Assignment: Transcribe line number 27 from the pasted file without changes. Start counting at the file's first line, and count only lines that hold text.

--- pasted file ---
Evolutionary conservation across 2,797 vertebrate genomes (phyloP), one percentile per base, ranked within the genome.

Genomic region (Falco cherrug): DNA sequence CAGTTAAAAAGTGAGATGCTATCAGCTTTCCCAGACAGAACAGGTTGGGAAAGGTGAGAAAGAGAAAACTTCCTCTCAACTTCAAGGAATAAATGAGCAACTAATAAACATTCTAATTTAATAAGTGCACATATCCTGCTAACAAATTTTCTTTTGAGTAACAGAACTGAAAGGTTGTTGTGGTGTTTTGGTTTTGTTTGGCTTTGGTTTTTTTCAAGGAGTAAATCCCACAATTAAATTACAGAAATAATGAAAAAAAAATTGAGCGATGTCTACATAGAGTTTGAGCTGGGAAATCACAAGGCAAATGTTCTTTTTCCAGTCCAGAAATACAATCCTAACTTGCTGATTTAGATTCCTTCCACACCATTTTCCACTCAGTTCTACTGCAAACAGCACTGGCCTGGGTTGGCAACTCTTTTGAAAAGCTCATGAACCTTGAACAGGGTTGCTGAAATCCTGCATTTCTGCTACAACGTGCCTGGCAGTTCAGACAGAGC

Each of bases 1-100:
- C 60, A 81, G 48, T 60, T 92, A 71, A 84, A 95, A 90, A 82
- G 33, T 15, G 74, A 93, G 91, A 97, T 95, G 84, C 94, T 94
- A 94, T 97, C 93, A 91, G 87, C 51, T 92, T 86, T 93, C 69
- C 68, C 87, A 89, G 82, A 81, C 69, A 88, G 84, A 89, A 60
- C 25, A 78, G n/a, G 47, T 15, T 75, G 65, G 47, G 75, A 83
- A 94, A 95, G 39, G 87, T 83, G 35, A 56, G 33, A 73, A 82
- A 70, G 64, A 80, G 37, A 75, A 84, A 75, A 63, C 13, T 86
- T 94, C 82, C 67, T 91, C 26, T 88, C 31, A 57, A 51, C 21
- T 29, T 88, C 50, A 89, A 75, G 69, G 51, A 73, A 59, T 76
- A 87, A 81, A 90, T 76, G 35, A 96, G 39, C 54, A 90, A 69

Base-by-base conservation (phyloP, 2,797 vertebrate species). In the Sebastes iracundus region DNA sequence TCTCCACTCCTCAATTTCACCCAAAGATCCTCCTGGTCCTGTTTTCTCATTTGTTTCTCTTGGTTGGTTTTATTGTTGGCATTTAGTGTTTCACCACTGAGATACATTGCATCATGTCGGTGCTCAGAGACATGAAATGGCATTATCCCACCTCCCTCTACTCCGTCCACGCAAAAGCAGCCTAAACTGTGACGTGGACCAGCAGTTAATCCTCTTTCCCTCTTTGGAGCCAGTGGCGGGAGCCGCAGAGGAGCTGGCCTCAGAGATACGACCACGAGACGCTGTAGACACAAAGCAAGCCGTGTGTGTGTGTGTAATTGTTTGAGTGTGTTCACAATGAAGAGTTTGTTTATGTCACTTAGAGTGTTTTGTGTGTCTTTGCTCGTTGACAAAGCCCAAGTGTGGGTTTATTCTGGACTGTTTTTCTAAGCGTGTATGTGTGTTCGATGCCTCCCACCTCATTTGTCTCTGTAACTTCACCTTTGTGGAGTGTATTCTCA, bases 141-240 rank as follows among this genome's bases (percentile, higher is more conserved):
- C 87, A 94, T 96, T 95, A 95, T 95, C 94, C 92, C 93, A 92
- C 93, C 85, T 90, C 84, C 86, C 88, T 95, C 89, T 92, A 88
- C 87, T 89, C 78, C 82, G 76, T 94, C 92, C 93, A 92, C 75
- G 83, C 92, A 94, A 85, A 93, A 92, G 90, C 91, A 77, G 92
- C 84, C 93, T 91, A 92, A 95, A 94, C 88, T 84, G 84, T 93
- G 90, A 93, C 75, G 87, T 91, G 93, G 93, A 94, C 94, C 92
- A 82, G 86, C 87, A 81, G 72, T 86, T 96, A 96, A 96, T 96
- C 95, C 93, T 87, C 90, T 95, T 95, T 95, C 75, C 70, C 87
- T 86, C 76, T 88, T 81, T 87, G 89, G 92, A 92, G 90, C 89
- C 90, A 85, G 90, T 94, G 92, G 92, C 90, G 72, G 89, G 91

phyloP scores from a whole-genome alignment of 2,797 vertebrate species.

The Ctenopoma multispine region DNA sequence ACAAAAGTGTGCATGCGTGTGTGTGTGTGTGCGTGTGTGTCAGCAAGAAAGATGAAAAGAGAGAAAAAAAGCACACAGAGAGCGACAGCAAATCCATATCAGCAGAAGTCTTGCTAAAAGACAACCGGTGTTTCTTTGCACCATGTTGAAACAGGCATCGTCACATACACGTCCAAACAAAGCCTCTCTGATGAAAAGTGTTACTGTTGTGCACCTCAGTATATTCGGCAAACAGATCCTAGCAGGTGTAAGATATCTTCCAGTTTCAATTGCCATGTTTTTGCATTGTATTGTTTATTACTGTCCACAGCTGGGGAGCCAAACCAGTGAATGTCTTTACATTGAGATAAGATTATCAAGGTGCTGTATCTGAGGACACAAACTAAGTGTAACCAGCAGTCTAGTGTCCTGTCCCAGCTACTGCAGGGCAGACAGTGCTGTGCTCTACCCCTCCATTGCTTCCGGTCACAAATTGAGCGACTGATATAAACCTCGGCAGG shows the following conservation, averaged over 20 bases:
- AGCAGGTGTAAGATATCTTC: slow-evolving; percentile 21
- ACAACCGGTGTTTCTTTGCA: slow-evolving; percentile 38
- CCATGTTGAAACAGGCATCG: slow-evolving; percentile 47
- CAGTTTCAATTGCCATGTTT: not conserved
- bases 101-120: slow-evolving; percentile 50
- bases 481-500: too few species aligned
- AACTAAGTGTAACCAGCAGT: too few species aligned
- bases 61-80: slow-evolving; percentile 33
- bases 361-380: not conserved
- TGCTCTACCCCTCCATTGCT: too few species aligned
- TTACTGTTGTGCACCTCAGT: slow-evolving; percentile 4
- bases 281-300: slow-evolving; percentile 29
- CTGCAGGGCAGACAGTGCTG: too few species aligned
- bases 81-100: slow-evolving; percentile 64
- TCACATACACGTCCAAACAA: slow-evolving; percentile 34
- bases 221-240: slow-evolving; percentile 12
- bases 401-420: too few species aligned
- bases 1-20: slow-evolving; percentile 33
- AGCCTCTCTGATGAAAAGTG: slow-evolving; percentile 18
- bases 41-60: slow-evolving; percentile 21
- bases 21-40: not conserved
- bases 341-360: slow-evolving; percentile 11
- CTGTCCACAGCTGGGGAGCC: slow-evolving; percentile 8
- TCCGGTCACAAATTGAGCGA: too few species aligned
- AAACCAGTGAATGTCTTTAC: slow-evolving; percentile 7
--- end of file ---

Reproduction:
- AGCAGGTGTAAGATATCTTC: slow-evolving; percentile 21